|Armstrong, Anne -|
|James, Erin -|
|Stedman, Richard -|
Submitted to: Journal of Soil and Water Conservation
Publication Type: Peer Reviewed Journal
Publication Acceptance Date: August 1, 2010
Publication Date: September 1, 2011
Repository URL: http://handle.nal.usda.gov/10113/54116
Citation: Armstrong, A., Ling, E., Stedman, R., Kleinman, P.J. 2011. Adoption of the conservation reserve enhancement program in the New York City watershed: the role of farmer attitude. Journal of Soil and Water Conservation. 66:337-344. DOI: 10.2489/jswc.66.5.337. Interpretive Summary: Conservation practices have long been the cornerstone of water quality protection efforts in agriculture. Efforts to implement conservation practices are often hampered by farmers’ willingness to adopt certain practices. Understanding obstacles to farmer acceptance of individual practices as well as conservation programs is therefore key to improved water quality protection. This study examined factors affecting farmers' acceptance of the Conservation Reserve Enhancement Program in the Cannonsville Watershed of New York. Results highlight the need to develop multifaceted conservation programs that can adapt to local conditions and the attitudes of individual farmers if they are to be successful.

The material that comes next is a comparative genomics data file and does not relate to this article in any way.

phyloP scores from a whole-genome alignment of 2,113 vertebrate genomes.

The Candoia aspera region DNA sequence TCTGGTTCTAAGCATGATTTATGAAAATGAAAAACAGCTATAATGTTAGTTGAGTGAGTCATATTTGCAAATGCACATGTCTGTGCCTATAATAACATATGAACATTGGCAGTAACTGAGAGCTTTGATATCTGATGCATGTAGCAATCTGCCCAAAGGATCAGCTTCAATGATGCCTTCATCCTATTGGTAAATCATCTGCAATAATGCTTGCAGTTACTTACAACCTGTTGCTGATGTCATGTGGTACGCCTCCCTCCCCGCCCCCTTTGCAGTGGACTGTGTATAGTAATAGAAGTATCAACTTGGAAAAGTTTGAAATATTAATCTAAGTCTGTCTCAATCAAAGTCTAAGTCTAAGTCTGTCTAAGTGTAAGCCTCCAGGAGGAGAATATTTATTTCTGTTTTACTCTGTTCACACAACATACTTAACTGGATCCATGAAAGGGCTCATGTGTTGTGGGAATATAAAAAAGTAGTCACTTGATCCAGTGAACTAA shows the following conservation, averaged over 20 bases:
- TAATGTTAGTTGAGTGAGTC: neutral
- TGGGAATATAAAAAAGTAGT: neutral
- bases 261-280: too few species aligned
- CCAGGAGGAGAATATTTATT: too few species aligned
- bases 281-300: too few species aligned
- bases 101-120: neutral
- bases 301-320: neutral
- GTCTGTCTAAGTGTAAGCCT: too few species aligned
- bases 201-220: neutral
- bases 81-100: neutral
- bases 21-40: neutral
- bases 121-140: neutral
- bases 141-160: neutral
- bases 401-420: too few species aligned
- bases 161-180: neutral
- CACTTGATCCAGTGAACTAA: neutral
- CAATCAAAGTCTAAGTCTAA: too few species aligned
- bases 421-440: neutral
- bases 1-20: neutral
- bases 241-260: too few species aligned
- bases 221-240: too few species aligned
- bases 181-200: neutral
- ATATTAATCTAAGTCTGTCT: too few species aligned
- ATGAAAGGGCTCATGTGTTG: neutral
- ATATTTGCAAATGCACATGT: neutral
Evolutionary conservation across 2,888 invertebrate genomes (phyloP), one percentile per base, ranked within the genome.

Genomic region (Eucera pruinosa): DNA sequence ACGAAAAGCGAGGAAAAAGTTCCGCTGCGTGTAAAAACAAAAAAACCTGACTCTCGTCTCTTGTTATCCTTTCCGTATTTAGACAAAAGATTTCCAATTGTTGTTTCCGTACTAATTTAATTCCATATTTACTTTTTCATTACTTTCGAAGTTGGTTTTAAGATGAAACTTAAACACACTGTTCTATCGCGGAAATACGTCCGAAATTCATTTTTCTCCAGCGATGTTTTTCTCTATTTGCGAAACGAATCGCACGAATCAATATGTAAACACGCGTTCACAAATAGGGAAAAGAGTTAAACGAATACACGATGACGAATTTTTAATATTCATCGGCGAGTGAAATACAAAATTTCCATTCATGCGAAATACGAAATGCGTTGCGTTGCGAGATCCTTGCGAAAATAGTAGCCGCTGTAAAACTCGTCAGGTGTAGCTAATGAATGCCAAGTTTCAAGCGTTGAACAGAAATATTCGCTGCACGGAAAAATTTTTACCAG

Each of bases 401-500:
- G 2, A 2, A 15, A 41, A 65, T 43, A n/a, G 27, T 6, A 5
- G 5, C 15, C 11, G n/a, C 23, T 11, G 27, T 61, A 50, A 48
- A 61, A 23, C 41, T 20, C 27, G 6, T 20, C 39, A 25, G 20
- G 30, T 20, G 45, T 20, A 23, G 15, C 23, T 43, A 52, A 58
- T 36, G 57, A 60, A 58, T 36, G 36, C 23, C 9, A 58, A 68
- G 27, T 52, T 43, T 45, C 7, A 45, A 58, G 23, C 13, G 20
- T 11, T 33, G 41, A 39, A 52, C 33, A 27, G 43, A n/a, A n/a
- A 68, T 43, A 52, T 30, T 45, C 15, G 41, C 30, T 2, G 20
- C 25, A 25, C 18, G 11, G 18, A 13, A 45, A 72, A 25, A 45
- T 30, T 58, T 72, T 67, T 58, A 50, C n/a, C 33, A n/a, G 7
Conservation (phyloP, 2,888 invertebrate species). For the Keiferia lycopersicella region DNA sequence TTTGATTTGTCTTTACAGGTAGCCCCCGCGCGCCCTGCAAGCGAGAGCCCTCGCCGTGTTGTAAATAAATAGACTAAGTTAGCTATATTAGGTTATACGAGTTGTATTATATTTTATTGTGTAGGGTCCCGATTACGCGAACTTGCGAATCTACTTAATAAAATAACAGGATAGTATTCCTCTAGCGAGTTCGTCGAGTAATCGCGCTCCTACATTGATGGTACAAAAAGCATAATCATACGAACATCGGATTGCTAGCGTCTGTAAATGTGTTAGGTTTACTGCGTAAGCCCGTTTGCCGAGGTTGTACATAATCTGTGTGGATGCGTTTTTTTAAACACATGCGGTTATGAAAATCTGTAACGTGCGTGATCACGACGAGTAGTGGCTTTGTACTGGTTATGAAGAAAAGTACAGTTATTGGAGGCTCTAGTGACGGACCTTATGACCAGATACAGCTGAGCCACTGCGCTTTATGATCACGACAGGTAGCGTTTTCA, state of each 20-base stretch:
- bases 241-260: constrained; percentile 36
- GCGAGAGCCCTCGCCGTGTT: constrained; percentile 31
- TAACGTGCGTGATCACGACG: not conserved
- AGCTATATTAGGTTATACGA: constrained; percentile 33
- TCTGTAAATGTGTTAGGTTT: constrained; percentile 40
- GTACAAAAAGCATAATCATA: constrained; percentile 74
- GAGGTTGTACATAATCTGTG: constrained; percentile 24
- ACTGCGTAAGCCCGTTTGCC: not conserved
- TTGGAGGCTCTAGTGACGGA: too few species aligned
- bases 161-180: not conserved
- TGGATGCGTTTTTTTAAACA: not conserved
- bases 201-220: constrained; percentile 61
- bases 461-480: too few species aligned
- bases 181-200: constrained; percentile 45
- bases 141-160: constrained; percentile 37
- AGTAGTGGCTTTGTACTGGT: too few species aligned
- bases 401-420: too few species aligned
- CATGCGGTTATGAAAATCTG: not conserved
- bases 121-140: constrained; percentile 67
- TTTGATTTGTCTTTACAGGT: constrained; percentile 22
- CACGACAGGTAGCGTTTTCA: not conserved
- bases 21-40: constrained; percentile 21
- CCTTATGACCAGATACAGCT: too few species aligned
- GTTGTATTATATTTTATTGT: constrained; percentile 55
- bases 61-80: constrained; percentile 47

Technical Abstract: The applicability of the traditional adoption diffusion model to conservation practices has been debated for decades. We examine farmer adoption of the Conservation Reserve Enhancement Program in the context of the Cannonsville watershed, part of the New York City drinking water supply system, using the adoption diffusion framework. Although individual farmer and farm level characteristics contribute to prediction of adoption, the inclusion of locally-specific attitude variables greatly enhances the predictive power of our model. The Cannonsville watershed shares macro-level structural characteristics, such as extra-locally controlled conservation initiatives, in common with other watersheds. Using these characteristics as variables, a typology can be developed at the watershed or community level, to better measure macro-level effects on adoption behavior. As metropolitan areas across the U.S. strive to balance the maintenance of clean water resources with the support of local agricultural production initiatives, watersheds sharing these characteristics will become more common.